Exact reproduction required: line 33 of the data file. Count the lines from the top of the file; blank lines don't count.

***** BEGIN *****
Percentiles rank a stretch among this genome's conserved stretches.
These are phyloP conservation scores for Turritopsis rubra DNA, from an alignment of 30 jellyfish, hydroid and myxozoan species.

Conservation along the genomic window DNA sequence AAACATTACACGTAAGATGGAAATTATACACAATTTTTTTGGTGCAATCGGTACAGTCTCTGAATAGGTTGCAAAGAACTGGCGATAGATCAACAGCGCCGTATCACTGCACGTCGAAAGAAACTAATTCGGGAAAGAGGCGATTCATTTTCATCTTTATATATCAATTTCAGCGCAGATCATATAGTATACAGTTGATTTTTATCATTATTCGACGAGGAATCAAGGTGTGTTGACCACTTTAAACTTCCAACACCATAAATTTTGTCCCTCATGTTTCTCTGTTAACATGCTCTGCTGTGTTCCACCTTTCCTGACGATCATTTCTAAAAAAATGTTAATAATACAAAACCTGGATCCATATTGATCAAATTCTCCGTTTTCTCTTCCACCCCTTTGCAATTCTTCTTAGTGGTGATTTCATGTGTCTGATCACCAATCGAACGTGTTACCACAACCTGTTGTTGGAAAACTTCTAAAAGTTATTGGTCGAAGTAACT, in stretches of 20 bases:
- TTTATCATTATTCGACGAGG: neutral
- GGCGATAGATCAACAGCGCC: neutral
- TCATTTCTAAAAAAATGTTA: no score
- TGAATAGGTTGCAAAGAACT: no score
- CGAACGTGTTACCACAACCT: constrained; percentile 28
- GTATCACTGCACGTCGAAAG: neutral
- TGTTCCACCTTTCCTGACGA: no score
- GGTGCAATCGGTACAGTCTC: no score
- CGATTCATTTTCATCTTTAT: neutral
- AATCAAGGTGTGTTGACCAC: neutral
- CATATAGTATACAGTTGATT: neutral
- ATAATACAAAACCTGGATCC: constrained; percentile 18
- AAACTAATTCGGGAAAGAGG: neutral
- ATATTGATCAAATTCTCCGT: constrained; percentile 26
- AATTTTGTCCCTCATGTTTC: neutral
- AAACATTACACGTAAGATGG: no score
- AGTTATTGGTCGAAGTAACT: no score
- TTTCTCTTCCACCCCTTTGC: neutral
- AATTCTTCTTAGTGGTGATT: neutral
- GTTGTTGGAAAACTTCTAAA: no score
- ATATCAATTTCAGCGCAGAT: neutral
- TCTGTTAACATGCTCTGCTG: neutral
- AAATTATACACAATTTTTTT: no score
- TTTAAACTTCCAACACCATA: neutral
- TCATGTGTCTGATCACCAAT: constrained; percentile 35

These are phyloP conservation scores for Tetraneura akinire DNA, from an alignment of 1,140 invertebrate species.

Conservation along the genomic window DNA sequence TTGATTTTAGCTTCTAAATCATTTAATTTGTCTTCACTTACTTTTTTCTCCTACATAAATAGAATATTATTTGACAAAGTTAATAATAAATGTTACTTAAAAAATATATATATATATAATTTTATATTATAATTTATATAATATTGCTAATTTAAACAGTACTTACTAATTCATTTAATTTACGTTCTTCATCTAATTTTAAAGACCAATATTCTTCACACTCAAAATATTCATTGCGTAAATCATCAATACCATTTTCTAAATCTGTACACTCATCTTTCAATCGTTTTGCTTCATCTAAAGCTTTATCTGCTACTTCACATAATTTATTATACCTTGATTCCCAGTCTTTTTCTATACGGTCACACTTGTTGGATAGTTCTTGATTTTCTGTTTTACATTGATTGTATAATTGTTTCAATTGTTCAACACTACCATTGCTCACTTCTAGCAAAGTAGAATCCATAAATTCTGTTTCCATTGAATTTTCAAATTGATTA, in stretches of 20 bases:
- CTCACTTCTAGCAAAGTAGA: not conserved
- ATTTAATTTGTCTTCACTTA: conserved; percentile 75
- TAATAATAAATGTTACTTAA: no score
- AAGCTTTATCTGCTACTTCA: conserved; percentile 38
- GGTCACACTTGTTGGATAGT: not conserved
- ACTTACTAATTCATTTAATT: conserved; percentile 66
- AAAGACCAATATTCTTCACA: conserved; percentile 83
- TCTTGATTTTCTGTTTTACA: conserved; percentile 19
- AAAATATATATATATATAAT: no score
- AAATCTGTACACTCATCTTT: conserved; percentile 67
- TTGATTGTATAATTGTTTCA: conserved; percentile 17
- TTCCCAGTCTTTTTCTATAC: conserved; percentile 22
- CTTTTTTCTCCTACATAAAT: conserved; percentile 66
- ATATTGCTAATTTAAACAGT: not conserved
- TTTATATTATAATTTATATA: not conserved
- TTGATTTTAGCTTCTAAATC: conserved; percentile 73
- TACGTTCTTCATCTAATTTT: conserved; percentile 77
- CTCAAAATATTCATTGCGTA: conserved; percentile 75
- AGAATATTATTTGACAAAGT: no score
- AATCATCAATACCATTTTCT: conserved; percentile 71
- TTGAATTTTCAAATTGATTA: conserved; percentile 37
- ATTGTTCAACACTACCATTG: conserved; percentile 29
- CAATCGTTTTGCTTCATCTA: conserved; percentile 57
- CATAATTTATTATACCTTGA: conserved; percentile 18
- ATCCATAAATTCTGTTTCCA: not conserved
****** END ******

- TAATAATAAATGTTACTTAA: no score